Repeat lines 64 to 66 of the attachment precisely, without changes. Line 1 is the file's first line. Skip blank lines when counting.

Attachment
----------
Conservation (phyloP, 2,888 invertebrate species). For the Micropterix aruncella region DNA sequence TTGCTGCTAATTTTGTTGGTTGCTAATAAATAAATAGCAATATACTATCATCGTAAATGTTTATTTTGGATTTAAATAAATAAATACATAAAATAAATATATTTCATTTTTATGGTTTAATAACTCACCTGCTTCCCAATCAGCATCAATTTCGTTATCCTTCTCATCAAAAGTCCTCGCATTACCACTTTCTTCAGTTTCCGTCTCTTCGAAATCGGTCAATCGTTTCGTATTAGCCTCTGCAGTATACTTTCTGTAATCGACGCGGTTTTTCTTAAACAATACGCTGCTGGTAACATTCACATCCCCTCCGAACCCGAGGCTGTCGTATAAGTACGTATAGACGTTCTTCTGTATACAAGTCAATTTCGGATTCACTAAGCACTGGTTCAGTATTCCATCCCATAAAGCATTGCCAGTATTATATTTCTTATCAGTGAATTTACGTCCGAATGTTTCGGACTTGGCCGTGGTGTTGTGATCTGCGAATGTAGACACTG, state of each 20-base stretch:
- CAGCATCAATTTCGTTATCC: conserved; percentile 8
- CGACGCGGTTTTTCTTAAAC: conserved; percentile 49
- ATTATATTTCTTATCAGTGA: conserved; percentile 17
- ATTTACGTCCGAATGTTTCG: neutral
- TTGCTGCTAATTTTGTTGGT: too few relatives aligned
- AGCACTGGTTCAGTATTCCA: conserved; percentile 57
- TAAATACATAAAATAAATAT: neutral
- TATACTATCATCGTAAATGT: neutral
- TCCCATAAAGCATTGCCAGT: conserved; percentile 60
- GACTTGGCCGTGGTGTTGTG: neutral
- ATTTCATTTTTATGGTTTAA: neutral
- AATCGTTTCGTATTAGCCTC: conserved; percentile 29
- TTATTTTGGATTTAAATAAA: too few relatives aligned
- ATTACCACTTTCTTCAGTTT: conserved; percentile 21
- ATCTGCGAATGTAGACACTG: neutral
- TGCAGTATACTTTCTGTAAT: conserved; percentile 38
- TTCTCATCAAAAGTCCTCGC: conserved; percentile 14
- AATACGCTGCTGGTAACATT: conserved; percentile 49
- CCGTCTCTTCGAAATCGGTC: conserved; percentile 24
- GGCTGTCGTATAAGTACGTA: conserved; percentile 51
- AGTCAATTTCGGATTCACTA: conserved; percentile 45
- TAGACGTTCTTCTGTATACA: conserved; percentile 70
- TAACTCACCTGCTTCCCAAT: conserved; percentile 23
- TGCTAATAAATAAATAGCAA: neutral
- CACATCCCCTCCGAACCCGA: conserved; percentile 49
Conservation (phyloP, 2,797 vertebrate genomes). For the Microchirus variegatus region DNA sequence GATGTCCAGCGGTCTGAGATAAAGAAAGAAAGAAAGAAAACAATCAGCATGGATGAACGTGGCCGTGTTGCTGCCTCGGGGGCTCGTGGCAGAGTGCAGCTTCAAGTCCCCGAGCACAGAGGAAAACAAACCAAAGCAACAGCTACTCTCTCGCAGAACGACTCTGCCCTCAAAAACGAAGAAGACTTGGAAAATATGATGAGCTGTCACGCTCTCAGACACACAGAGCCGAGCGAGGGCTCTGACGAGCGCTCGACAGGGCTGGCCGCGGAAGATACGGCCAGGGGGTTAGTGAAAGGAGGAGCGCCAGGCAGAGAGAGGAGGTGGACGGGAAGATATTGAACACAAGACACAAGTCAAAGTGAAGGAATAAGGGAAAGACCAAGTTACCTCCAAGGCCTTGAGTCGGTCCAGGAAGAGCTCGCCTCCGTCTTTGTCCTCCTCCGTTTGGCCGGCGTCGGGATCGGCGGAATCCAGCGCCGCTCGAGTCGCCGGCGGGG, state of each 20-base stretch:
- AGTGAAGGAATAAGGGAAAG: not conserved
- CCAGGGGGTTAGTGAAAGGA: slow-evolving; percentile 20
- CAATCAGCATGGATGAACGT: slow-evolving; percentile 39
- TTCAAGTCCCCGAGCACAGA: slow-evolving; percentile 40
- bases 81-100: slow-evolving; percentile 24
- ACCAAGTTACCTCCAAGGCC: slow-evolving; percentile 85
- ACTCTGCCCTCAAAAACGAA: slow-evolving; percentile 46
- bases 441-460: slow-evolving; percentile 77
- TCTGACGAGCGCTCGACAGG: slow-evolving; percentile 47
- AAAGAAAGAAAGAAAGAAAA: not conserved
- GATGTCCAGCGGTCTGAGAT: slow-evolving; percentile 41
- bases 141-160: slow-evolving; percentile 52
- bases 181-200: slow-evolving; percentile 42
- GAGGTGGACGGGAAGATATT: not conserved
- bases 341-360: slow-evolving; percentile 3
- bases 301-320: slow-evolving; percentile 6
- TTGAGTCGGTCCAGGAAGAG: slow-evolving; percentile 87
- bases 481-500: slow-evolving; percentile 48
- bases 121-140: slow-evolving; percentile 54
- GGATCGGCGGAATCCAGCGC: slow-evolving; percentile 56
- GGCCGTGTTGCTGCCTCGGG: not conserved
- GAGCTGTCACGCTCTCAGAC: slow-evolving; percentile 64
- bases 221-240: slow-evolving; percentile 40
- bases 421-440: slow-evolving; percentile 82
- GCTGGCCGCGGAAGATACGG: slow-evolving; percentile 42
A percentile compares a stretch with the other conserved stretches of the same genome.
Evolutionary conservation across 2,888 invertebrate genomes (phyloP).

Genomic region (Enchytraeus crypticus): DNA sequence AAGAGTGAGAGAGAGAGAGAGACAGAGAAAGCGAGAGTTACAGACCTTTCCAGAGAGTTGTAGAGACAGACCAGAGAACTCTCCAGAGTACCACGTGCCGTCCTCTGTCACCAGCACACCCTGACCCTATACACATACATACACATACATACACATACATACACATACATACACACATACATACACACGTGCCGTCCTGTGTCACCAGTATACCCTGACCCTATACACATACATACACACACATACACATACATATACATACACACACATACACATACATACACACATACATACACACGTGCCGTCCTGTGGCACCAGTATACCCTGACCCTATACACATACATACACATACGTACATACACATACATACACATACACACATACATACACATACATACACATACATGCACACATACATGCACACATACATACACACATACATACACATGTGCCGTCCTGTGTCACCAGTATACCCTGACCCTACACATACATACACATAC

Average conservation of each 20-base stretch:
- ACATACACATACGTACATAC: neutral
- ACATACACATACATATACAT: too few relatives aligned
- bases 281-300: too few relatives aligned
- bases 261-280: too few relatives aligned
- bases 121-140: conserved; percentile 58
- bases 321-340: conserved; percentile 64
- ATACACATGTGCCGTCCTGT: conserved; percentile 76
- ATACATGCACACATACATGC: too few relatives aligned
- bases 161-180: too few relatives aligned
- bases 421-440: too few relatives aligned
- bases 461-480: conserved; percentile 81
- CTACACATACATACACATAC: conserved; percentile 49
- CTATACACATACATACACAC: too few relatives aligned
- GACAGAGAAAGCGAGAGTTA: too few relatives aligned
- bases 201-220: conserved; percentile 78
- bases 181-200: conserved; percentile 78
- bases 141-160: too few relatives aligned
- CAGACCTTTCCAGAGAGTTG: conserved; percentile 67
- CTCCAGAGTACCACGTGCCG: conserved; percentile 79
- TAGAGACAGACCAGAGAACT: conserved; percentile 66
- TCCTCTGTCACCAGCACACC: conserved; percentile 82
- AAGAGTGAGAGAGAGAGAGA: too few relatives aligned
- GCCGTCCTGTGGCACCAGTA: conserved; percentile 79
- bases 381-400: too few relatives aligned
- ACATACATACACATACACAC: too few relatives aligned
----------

- ATACATGCACACATACATGC: too few relatives aligned
- bases 161-180: too few relatives aligned
- bases 421-440: too few relatives aligned